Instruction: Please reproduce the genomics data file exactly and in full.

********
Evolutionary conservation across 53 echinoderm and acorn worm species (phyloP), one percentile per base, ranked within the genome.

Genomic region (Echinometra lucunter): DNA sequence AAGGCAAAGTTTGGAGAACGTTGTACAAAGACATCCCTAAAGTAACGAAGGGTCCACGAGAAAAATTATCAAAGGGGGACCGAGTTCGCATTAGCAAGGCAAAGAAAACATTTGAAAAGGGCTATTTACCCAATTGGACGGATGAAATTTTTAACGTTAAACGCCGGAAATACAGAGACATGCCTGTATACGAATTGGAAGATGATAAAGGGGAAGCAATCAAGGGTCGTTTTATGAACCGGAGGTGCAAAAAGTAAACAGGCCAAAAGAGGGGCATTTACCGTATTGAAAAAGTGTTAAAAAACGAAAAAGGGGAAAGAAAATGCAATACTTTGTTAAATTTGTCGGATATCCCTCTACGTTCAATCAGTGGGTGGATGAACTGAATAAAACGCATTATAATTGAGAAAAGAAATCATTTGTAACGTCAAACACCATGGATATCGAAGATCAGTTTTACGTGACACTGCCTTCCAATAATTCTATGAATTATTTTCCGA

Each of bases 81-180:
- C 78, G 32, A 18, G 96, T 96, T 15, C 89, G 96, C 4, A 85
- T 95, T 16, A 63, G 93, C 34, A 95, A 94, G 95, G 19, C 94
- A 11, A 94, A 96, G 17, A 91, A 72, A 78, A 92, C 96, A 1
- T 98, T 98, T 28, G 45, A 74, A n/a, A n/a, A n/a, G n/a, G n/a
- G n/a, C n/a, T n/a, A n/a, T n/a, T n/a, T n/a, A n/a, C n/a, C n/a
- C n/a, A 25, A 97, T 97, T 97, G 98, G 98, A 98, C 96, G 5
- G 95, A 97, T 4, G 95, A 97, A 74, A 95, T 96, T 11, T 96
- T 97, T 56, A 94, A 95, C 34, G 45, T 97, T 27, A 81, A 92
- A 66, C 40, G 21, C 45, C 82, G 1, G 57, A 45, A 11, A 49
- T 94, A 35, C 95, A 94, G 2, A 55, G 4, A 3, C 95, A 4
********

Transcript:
Evolutionary conservation across 53 echinoderm and acorn worm species (phyloP), one percentile per base, ranked within the genome.

Genomic region (Echinometra lucunter): DNA sequence AAGGCAAAGTTTGGAGAACGTTGTACAAAGACATCCCTAAAGTAACGAAGGGTCCACGAGAAAAATTATCAAAGGGGGACCGAGTTCGCATTAGCAAGGCAAAGAAAACATTTGAAAAGGGCTATTTACCCAATTGGACGGATGAAATTTTTAACGTTAAACGCCGGAAATACAGAGACATGCCTGTATACGAATTGGAAGATGATAAAGGGGAAGCAATCAAGGGTCGTTTTATGAACCGGAGGTGCAAAAAGTAAACAGGCCAAAAGAGGGGCATTTACCGTATTGAAAAAGTGTTAAAAAACGAAAAAGGGGAAAGAAAATGCAATACTTTGTTAAATTTGTCGGATATCCCTCTACGTTCAATCAGTGGGTGGATGAACTGAATAAAACGCATTATAATTGAGAAAAGAAATCATTTGTAACGTCAAACACCATGGATATCGAAGATCAGTTTTACGTGACACTGCCTTCCAATAATTCTATGAATTATTTTCCGA

Each of bases 81-180:
- C 78, G 32, A 18, G 96, T 96, T 15, C 89, G 96, C 4, A 85
- T 95, T 16, A 63, G 93, C 34, A 95, A 94, G 95, G 19, C 94
- A 11, A 94, A 96, G 17, A 91, A 72, A 78, A 92, C 96, A 1
- T 98, T 98, T 28, G 45, A 74, A n/a, A n/a, A n/a, G n/a, G n/a
- G n/a, C n/a, T n/a, A n/a, T n/a, T n/a, T n/a, A n/a, C n/a, C n/a
- C n/a, A 25, A 97, T 97, T 97, G 98, G 98, A 98, C 96, G 5
- G 95, A 97, T 4, G 95, A 97, A 74, A 95, T 96, T 11, T 96
- T 97, T 56, A 94, A 95, C 34, G 45, T 97, T 27, A 81, A 92
- A 66, C 40, G 21, C 45, C 82, G 1, G 57, A 45, A 11, A 49
- T 94, A 35, C 95, A 94, G 2, A 55, G 4, A 3, C 95, A 4